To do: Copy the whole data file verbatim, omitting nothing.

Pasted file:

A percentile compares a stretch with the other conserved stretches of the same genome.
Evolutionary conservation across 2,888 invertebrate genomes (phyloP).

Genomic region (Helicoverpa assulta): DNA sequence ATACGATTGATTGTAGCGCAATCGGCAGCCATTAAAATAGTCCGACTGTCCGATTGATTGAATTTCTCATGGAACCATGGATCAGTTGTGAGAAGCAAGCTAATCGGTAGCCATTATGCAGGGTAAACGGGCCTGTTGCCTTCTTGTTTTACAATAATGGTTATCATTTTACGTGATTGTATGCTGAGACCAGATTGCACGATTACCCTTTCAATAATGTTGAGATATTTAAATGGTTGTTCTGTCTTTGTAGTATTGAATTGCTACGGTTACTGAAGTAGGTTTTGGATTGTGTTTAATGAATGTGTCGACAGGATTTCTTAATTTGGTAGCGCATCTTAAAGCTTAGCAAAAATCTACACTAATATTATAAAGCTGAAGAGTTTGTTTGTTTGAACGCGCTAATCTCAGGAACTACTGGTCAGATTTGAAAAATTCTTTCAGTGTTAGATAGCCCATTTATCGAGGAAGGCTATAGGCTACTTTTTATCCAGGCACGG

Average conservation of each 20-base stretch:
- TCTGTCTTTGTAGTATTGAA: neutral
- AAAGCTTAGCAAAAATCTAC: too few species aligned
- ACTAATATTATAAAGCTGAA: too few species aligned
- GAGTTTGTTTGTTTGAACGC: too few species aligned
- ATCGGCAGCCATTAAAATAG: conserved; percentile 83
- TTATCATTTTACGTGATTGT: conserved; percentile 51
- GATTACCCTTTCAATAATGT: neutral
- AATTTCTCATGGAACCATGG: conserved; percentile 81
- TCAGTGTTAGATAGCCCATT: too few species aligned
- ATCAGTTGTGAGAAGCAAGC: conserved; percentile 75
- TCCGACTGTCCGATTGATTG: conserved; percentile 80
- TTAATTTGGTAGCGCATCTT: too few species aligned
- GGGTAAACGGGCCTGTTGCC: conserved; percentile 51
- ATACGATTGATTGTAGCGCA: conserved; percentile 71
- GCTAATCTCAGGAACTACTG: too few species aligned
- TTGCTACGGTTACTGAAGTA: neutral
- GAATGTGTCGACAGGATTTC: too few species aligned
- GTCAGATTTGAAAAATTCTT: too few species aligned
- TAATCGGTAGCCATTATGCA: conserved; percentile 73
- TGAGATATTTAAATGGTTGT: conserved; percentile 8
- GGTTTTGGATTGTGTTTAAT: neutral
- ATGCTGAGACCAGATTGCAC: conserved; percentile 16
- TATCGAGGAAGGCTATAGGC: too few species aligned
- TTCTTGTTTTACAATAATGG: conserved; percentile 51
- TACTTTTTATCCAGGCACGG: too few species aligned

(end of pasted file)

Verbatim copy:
A percentile compares a stretch with the other conserved stretches of the same genome.
Evolutionary conservation across 2,888 invertebrate genomes (phyloP).

Genomic region (Helicoverpa assulta): DNA sequence ATACGATTGATTGTAGCGCAATCGGCAGCCATTAAAATAGTCCGACTGTCCGATTGATTGAATTTCTCATGGAACCATGGATCAGTTGTGAGAAGCAAGCTAATCGGTAGCCATTATGCAGGGTAAACGGGCCTGTTGCCTTCTTGTTTTACAATAATGGTTATCATTTTACGTGATTGTATGCTGAGACCAGATTGCACGATTACCCTTTCAATAATGTTGAGATATTTAAATGGTTGTTCTGTCTTTGTAGTATTGAATTGCTACGGTTACTGAAGTAGGTTTTGGATTGTGTTTAATGAATGTGTCGACAGGATTTCTTAATTTGGTAGCGCATCTTAAAGCTTAGCAAAAATCTACACTAATATTATAAAGCTGAAGAGTTTGTTTGTTTGAACGCGCTAATCTCAGGAACTACTGGTCAGATTTGAAAAATTCTTTCAGTGTTAGATAGCCCATTTATCGAGGAAGGCTATAGGCTACTTTTTATCCAGGCACGG

Average conservation of each 20-base stretch:
- TCTGTCTTTGTAGTATTGAA: neutral
- AAAGCTTAGCAAAAATCTAC: too few species aligned
- ACTAATATTATAAAGCTGAA: too few species aligned
- GAGTTTGTTTGTTTGAACGC: too few species aligned
- ATCGGCAGCCATTAAAATAG: conserved; percentile 83
- TTATCATTTTACGTGATTGT: conserved; percentile 51
- GATTACCCTTTCAATAATGT: neutral
- AATTTCTCATGGAACCATGG: conserved; percentile 81
- TCAGTGTTAGATAGCCCATT: too few species aligned
- ATCAGTTGTGAGAAGCAAGC: conserved; percentile 75
- TCCGACTGTCCGATTGATTG: conserved; percentile 80
- TTAATTTGGTAGCGCATCTT: too few species aligned
- GGGTAAACGGGCCTGTTGCC: conserved; percentile 51
- ATACGATTGATTGTAGCGCA: conserved; percentile 71
- GCTAATCTCAGGAACTACTG: too few species aligned
- TTGCTACGGTTACTGAAGTA: neutral
- GAATGTGTCGACAGGATTTC: too few species aligned
- GTCAGATTTGAAAAATTCTT: too few species aligned
- TAATCGGTAGCCATTATGCA: conserved; percentile 73
- TGAGATATTTAAATGGTTGT: conserved; percentile 8
- GGTTTTGGATTGTGTTTAAT: neutral
- ATGCTGAGACCAGATTGCAC: conserved; percentile 16
- TATCGAGGAAGGCTATAGGC: too few species aligned
- TTCTTGTTTTACAATAATGG: conserved; percentile 51
- TACTTTTTATCCAGGCACGG: too few species aligned